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Gum & Heart Disease Links

At first glance, it may seem quite improbable for a correlation between gum disease and heart disease to exist, but the staff at Gateway Dental Care in Pleasanton, CA knows otherwise. We regularly communicate to our patients the compounding effects that periodontal disease can have on heart disease and its relationship to stroke.

The Link Between Gingivitis And Heart Disease

Gingivitis is the term given to periodontal or gum disease in its early stages. Gingivitis is the product of plaque buildup at and below the gum gums and heart diseaseline. Scientists theorize that the bacteria produced from gingivitis makes its way into your bloodstream and causes inflammation, which has been linked to the formation of blood clots and the thickening of arteries. This combination can lead to both heart attacks and stroke. Daily brushing and flossing can prevent an even reverse gingivitis. You can do your part to maintain optimum oral and overall health by adhering to a proper brushing and flossing regimen and scheduling regular dental visits.

Gum Disease And Heart Disease

There are two widely excepted associations between heart disease and oral health. Studies have shown that people with mild or severe gum disease have a greater likelihood of having heart disease than those with healthy gums. Oral health can be an accurate predictor of overall health, and studies point to the fact that oral health offers warning signs for more serious conditions and diseases such as heart disease. The Academy of General Dentistry highlights the reality that, as a rule, those with chronic gum disease possess a higher risk of heart attack. Symptoms of gum disease include:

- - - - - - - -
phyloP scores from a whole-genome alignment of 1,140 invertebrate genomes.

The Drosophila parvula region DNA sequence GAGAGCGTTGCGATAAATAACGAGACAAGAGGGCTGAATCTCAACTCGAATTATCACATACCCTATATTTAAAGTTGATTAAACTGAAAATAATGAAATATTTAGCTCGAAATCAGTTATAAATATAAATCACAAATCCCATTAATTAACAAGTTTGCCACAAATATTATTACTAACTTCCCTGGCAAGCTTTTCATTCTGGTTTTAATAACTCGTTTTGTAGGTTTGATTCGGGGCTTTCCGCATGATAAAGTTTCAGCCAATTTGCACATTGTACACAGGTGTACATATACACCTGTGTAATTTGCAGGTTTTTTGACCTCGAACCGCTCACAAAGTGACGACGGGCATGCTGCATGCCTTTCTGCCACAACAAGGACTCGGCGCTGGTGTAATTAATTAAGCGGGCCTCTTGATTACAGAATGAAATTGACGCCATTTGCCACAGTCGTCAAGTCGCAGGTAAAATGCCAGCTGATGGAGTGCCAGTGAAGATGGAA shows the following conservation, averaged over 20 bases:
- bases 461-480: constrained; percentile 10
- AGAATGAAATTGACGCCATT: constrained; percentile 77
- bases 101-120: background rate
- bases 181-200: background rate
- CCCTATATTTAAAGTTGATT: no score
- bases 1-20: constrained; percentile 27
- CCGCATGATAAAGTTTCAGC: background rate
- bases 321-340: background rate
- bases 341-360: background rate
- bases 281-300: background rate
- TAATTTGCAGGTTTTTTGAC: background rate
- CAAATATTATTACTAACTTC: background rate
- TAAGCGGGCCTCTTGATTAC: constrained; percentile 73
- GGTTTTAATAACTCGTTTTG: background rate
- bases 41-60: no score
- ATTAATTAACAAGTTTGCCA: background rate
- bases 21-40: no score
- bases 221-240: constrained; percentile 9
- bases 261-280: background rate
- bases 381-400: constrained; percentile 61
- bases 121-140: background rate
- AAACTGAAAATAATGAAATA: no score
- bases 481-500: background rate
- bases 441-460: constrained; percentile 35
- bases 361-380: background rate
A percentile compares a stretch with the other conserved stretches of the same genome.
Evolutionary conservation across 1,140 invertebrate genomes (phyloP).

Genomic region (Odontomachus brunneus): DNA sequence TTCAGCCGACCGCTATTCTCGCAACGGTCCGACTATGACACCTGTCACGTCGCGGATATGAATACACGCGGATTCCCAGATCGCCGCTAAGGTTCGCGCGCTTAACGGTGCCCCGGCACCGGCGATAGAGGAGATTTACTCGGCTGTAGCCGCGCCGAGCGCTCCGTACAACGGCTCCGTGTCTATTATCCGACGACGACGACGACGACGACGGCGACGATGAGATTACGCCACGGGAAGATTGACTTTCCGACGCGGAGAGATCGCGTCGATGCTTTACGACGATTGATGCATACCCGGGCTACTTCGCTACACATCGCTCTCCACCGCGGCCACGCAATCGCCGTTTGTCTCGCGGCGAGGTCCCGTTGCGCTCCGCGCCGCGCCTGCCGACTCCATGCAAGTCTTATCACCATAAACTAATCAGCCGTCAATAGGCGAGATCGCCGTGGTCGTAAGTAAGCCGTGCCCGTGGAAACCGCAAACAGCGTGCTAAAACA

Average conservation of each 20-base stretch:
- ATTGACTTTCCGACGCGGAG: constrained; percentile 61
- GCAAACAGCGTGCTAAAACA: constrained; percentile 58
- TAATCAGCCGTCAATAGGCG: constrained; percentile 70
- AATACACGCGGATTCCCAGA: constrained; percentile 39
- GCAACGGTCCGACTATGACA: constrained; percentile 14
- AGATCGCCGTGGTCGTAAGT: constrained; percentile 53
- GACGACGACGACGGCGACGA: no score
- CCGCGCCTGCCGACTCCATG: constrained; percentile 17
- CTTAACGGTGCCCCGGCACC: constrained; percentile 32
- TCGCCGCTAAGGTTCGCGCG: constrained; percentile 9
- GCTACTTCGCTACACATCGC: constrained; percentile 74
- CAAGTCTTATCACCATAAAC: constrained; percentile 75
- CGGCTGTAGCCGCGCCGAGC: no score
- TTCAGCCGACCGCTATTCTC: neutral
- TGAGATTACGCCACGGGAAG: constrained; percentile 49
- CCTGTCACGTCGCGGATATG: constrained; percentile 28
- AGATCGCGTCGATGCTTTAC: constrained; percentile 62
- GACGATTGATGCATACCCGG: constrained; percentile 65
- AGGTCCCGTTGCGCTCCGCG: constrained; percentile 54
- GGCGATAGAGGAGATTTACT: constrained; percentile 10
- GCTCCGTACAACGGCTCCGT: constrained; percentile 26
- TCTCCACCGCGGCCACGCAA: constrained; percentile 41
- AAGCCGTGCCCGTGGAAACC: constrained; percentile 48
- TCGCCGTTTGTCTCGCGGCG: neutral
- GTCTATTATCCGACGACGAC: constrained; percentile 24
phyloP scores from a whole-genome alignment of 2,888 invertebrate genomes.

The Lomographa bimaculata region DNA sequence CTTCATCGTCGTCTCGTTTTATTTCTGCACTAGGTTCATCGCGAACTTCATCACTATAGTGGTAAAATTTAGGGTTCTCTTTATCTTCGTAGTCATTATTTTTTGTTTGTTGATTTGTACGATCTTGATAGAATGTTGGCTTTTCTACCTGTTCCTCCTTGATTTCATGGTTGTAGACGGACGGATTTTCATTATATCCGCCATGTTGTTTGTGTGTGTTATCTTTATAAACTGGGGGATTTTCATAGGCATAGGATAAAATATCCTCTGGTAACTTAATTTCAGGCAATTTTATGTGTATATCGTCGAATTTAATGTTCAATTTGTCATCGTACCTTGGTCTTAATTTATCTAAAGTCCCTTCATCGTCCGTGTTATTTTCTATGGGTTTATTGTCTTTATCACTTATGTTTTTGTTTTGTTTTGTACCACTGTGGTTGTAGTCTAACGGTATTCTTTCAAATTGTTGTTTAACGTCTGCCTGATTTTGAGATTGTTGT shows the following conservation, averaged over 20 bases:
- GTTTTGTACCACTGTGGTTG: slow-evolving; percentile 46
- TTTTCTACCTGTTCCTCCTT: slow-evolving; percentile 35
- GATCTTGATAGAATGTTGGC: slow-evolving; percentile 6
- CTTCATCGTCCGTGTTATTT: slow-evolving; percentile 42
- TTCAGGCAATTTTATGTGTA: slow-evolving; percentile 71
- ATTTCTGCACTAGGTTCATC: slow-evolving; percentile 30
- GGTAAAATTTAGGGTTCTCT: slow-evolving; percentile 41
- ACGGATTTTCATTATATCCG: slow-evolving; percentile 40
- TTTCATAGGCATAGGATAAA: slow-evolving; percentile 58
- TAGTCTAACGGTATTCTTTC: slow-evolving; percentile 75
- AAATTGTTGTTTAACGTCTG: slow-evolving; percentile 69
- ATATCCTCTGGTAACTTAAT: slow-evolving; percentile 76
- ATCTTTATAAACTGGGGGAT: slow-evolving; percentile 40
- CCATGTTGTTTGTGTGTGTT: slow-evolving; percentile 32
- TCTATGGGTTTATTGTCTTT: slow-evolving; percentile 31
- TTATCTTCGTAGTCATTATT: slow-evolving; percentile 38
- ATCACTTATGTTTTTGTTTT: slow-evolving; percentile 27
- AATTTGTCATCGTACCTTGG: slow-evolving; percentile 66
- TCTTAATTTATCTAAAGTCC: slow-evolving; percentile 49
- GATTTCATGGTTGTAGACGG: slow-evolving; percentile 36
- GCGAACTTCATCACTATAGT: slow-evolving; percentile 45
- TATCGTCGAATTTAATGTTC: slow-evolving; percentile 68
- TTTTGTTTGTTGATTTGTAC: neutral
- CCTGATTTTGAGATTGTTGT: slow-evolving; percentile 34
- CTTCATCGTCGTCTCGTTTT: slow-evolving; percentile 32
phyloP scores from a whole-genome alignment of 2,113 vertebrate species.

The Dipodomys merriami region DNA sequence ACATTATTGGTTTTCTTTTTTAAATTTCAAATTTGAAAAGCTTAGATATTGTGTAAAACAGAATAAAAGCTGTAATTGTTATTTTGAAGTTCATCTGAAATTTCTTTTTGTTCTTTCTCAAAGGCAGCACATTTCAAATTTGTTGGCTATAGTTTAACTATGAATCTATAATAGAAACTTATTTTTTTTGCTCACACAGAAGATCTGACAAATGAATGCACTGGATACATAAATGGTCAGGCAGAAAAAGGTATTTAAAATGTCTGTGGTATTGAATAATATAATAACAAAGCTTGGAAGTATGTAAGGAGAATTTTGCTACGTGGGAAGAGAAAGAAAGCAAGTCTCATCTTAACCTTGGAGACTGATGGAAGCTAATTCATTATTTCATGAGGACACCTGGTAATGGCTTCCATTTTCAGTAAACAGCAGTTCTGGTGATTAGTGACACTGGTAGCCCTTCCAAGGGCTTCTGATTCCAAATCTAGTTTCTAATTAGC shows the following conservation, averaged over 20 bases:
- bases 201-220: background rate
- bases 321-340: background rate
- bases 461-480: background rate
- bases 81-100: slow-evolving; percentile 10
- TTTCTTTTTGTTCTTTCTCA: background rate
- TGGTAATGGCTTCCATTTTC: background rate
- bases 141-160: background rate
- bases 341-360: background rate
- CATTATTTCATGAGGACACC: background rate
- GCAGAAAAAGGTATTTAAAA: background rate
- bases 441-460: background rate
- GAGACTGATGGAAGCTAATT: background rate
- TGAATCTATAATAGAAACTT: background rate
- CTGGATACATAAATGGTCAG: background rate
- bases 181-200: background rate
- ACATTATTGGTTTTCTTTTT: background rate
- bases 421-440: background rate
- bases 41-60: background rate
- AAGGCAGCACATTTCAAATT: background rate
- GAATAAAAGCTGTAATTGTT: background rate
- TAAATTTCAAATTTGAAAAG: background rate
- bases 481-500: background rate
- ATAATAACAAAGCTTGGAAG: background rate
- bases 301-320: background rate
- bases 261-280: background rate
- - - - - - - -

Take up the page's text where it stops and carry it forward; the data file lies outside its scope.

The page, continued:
• Red Tender or Swollen Gums
  • Bleeding During or After Flossing and Brushing
  • Receding Gums
  • Painful Biting or Chewing
  • Loose Teeth
  • Chronic Bad Breath

Risk Factors For Heart Disease

There are many ways to predict the likelihood of heart disease. Several of the risk factors for gum disease are identical to those for heart disease including such things as:

  • Poor Nutrition
  • Smoking
  • High Blood Pressure
  • High Blood Cholesterol
  • Diabetes and Prediabetes
  • Being Overweight or Obese
  • Being Physically Inactive

Although it often goes undiagnosed, gum disease affects nearly 80% of US adults.

Preventing Heart Disease

Proper oral hygiene is key to preventing heart disease. In addition to regular dental exams and cleanings to have plaque and tartar removed from your teeth and gums, your everyday dental hygiene is a major contributor to the prevention of gum disease. The value of regular brushing and flossing is widely unappreciated. To find out more information about the link between gum disease and heart disease call or make an appointment with Gateway Dental Care today.